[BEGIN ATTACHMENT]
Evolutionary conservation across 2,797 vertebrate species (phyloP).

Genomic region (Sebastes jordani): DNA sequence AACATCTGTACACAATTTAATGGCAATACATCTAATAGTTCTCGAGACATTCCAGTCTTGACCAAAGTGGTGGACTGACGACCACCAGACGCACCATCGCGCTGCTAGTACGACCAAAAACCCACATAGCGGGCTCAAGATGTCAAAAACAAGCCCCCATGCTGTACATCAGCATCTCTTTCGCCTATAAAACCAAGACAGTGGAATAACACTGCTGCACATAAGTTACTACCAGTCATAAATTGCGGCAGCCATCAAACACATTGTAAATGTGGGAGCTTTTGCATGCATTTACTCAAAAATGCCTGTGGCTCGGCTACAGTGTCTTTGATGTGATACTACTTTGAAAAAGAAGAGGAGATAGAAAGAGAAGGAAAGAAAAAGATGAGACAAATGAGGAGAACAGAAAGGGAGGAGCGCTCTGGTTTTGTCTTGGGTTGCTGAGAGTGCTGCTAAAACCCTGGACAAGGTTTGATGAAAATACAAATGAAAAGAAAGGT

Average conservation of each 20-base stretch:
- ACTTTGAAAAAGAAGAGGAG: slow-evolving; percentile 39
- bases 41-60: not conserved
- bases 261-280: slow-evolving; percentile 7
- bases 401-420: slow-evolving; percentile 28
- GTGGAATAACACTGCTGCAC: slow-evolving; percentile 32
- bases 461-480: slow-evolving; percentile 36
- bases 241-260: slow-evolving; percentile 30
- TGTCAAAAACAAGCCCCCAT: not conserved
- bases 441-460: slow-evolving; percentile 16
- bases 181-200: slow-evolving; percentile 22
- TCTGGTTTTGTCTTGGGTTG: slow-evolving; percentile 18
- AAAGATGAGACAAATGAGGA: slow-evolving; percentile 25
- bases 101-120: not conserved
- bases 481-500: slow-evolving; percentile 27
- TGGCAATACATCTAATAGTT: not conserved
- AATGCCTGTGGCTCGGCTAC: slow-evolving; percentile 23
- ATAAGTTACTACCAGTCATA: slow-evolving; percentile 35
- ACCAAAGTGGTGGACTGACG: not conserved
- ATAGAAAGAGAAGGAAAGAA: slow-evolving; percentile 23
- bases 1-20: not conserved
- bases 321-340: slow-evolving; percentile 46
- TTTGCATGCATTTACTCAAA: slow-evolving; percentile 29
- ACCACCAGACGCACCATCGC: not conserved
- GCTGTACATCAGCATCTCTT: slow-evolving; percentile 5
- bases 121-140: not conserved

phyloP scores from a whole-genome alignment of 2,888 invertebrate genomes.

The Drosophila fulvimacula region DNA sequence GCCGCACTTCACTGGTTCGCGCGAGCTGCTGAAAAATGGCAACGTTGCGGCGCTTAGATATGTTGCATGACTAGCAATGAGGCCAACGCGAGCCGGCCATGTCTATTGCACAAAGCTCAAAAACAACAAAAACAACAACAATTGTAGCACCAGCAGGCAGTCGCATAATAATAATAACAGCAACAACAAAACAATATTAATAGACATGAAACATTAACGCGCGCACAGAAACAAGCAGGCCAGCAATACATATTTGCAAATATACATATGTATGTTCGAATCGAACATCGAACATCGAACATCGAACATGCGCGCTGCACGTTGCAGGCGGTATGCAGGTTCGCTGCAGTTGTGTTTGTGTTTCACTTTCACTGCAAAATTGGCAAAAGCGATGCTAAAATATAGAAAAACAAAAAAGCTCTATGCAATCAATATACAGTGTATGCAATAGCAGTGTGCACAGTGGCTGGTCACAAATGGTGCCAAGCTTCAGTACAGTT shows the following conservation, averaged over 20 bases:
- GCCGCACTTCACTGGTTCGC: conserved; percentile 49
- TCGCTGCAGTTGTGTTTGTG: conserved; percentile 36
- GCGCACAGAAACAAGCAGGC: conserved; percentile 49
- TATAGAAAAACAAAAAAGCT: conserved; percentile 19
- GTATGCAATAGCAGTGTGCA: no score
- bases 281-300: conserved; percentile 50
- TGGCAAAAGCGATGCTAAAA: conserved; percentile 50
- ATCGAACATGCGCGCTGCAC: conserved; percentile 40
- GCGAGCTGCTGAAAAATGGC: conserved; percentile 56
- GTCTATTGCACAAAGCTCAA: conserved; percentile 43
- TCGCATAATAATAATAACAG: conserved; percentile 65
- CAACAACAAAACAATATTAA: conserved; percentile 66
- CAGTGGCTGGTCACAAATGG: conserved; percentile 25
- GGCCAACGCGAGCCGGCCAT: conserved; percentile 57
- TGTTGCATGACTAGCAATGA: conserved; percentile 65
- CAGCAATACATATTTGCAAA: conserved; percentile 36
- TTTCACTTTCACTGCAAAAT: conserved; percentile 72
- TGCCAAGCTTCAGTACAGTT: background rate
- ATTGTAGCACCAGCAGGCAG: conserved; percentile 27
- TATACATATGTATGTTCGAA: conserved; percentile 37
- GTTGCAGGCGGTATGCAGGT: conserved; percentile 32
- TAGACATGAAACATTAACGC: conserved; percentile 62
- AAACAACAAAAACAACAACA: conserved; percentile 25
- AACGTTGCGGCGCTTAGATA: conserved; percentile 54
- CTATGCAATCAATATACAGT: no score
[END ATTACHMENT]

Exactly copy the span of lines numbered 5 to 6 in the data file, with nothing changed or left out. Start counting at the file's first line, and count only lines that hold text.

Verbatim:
- bases 41-60: not conserved
- bases 261-280: slow-evolving; percentile 7